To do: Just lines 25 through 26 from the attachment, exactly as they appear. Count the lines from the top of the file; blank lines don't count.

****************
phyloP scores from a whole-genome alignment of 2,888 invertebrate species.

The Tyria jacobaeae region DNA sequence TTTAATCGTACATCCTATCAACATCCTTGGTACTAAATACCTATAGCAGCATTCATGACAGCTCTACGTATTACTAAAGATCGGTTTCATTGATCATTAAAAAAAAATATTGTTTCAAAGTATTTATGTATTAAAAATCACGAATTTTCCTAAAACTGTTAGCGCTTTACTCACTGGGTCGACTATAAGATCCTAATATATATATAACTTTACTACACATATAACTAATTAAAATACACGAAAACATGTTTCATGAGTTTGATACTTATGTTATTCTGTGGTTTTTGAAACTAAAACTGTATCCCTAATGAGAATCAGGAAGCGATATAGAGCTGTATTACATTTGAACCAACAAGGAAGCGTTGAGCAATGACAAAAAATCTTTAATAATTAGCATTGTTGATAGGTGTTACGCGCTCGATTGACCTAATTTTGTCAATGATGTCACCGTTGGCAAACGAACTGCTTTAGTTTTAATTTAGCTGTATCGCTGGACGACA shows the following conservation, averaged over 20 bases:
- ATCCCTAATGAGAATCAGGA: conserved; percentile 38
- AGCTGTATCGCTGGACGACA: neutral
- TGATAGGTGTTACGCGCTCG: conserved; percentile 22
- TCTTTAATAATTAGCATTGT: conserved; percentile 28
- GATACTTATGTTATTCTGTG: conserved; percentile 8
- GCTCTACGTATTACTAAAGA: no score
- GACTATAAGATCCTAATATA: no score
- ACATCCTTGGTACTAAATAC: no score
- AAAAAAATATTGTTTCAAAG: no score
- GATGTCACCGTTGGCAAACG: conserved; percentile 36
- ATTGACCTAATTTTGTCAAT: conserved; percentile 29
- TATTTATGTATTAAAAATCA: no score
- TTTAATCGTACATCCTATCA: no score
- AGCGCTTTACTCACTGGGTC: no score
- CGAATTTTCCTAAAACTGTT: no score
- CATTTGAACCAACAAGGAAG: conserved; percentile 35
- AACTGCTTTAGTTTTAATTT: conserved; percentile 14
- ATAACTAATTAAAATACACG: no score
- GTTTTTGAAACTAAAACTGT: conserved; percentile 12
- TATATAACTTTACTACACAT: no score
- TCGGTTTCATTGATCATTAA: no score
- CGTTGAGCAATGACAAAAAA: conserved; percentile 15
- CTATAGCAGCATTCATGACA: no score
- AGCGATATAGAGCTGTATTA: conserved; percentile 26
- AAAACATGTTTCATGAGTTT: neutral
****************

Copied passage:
- CTATAGCAGCATTCATGACA: no score
- AGCGATATAGAGCTGTATTA: conserved; percentile 26